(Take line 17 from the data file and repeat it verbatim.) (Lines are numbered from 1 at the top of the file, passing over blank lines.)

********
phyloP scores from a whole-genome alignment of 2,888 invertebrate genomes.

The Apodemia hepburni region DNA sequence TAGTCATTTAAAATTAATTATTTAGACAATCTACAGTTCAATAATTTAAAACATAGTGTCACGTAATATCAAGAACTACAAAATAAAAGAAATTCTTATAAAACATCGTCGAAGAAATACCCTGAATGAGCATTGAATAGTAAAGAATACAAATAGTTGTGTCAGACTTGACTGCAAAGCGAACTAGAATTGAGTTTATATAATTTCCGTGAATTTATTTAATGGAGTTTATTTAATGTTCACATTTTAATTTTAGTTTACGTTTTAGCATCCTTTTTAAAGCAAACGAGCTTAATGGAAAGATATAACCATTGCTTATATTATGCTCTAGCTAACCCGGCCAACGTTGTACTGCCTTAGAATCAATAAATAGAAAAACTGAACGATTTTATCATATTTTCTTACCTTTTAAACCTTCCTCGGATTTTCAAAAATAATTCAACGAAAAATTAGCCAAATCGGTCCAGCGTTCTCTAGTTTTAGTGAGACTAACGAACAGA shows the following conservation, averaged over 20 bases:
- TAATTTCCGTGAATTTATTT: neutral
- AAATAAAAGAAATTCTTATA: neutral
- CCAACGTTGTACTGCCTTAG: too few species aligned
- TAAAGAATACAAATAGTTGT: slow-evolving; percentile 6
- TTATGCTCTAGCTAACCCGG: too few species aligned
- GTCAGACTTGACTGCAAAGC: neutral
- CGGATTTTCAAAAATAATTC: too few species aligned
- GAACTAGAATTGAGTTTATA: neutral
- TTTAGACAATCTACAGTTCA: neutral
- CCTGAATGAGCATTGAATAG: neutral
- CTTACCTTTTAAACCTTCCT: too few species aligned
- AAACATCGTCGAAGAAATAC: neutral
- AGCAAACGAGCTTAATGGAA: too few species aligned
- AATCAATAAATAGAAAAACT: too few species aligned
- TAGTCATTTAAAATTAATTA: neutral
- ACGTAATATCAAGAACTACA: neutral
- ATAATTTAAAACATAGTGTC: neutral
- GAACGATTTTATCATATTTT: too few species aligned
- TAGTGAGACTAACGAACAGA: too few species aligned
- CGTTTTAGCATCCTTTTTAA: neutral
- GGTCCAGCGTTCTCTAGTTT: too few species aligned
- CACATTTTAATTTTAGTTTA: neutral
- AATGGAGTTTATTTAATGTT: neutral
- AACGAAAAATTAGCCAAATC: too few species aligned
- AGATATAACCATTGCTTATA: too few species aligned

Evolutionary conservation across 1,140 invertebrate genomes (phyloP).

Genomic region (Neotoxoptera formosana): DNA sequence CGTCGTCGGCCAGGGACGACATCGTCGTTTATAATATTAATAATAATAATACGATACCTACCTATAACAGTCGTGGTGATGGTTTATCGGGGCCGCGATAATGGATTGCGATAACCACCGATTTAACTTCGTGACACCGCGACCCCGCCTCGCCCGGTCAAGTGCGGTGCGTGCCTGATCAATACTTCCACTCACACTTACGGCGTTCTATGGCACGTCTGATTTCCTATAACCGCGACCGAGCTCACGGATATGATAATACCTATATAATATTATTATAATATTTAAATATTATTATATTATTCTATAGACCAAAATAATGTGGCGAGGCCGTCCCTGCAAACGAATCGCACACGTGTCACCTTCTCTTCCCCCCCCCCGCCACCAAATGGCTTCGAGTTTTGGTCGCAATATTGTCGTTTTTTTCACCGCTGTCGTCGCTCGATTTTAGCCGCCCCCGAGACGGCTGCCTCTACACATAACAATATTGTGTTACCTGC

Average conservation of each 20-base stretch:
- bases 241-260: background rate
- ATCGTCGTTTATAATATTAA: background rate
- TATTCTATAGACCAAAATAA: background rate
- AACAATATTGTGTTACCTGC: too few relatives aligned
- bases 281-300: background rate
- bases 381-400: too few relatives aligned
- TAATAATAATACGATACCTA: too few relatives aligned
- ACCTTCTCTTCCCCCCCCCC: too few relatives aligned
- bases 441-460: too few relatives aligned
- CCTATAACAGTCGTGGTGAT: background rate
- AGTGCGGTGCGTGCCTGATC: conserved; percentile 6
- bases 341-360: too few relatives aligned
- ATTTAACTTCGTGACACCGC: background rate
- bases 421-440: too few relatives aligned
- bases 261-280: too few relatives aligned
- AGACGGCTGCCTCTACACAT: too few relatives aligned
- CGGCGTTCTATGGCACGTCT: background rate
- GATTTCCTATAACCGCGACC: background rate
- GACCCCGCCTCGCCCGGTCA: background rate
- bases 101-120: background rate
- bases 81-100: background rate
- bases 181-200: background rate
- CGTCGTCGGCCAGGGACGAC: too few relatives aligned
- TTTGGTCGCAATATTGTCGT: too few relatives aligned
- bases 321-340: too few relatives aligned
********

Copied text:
- TAGTCATTTAAAATTAATTA: neutral